This gospel of Mary Magdalene, from a Greek text (1st century), speaks volumes to the true possibility of what part Mary Magdalene shared in the life of Jesus. The text is only 44 chapters of beautiful and joyous good news. It makes so much sense in light of what the male gospels have been translated to in Christian religions. By this, I mean that the gospel attest to a more spiritual , intimate, gender equal relationship between Jesus and Mary Magdalene. One must read this with a familiarity of life for this group of people in the 1st century. The question of who was Mary Magdalene in the undefined orthodox teachings becomes answered in this new perspective and enlightened story.
The author, Jehanne de Quillan, will not disclose the physical whereabouts of the original manuscript. The claim is that Mary Magdalene brought the gospel to southern France herself. It went underground for all this time because of religious persecution in the region (Albigensian Crusades), and then preserved within the community of Laconneau. Regardless of her explanation which is real and valid, there are those who will make of this a forgery.
The introduction to this gospel is as important as the testament of Mary Magdalene. The author informs the reader of her background, as well as that of the original text, and the reason for not disclosing the safe place where the manuscript lives. She is â€œneither an academic nor a scholar by profession.â€ Nonetheless, she is well educated, and a member of the Laconneau tradition. For those not familiar with that, I quote from the website:
Laconneau is a path of European Gnostic Spirituality originating in Occitania - the Languedoc region of Southern France. It is a largely oral tradition historically passed down from woman to woman. It stresses inner growth and development, positive ethics, and devotion to the Divine Feminine in accordance with Gnostic beliefs. Although primarily found in France, traces of similar traditions can be found in other areas throughout Southern Europe.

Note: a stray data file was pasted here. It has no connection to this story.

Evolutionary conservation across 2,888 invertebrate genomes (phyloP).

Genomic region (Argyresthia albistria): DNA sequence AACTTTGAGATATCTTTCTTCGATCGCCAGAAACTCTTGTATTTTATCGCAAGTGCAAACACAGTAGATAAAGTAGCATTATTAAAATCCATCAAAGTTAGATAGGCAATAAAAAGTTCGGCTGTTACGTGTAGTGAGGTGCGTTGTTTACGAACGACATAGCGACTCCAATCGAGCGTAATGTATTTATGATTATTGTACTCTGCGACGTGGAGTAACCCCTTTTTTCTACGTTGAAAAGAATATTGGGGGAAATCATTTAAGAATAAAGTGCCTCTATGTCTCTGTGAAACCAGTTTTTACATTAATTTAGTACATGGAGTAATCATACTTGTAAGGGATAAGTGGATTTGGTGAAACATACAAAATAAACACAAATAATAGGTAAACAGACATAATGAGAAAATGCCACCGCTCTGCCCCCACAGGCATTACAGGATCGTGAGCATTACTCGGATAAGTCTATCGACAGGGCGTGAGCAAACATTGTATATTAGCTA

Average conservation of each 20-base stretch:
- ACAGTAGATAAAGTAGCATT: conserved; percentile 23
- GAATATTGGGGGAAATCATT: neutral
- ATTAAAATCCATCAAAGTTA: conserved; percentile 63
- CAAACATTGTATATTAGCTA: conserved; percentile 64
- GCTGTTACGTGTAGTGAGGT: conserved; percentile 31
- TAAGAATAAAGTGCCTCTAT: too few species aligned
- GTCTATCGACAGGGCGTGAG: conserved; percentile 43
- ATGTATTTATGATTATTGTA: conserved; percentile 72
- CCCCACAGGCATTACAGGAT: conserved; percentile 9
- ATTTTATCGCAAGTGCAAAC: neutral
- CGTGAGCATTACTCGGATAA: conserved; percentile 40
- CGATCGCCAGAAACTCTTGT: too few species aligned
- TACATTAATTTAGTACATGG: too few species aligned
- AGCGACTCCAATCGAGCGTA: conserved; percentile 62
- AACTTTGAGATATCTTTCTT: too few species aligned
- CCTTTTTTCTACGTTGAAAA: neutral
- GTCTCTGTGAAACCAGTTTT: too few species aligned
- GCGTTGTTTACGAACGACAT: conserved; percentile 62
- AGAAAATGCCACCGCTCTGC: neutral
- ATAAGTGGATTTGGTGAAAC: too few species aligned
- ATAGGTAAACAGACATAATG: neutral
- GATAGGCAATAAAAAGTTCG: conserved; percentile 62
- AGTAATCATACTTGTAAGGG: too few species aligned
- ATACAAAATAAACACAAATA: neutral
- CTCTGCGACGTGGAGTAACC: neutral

She also gives her reason for writing the book which is basically for the ordinary person to learn about and gain a clarity to a great spiritual teacher who also happened to be the beloved companion of Jesus.
The gospel chapters are much less foreign to believe than those we have been taught. The feminine witness speaks to the actual accounting of the time and places of the events recently discovered in the gnostic gospels of Thomas and Mary Magdalene, yet this gospel supposedly pre-dates those. If you have read the other gospels (like John), you will notice the similarities. However, this gospel includes words the Rabbi (Yeshua, Jesus) shared with Miryam (Mary, Migdalah) beginning chapter 42:1. This proclamation informs us that the beloved Miryam entered this world fully conscious, and how the Master of the World (the mind) is denied so the soul awareness of the true self is finally revealed.
There are certainly other differences in the gospels, and they are explored in further chapters after the complete gospel of Mary Magdalene. The commentary is concise, deeply thoughtful, and surprising. Surely, some people will think shocking, yet that really isnâ€™t why this was set forth. The mystery surrounding the beloved companion as Mary Magdalene has gained a greater conversation since the Da Vinci Code made a public debut. Of course, the intimate, spiritual relationship between Mary and Jesus is discussed, and beautifully left up to the reader to decide.
A passage about how we must become like little children that most readers know, is the one that I thought was most revealing in itâ€™s possible meaning. If I mention it here, it will spoil your read, so I wonâ€™t. It may be a more shocking translation than that of Mary as lineage bearer. Really, the book is about loving from the heart, and how to get there. I highly recommend it.
I consider The Gospel of the Beloved Companion to be a great contribution to spiritual contemplative seekers, and lovers of the truth. I was fortunate to meet and hear the author discuss the work for 2 days of a 4 day workshop. Knowing that the Mary Magdalene controversial conversation runs amuck with frauds (there are plenty), I decided to check this out before I even purchased the book. The second day I was in the workshop, I purchased the book.
I was raised Roman Catholic, and I had a hard time with itâ€™s treatment of females from my very young years. That was when females couldnâ€™t be altar servers. I knew Latin and the way Mass was to be served better than my brothers who were half asleep as altar boys. Yes, this has changed, but so much else hasnâ€™t. I urge everyone who has an open mind to read this great teaching.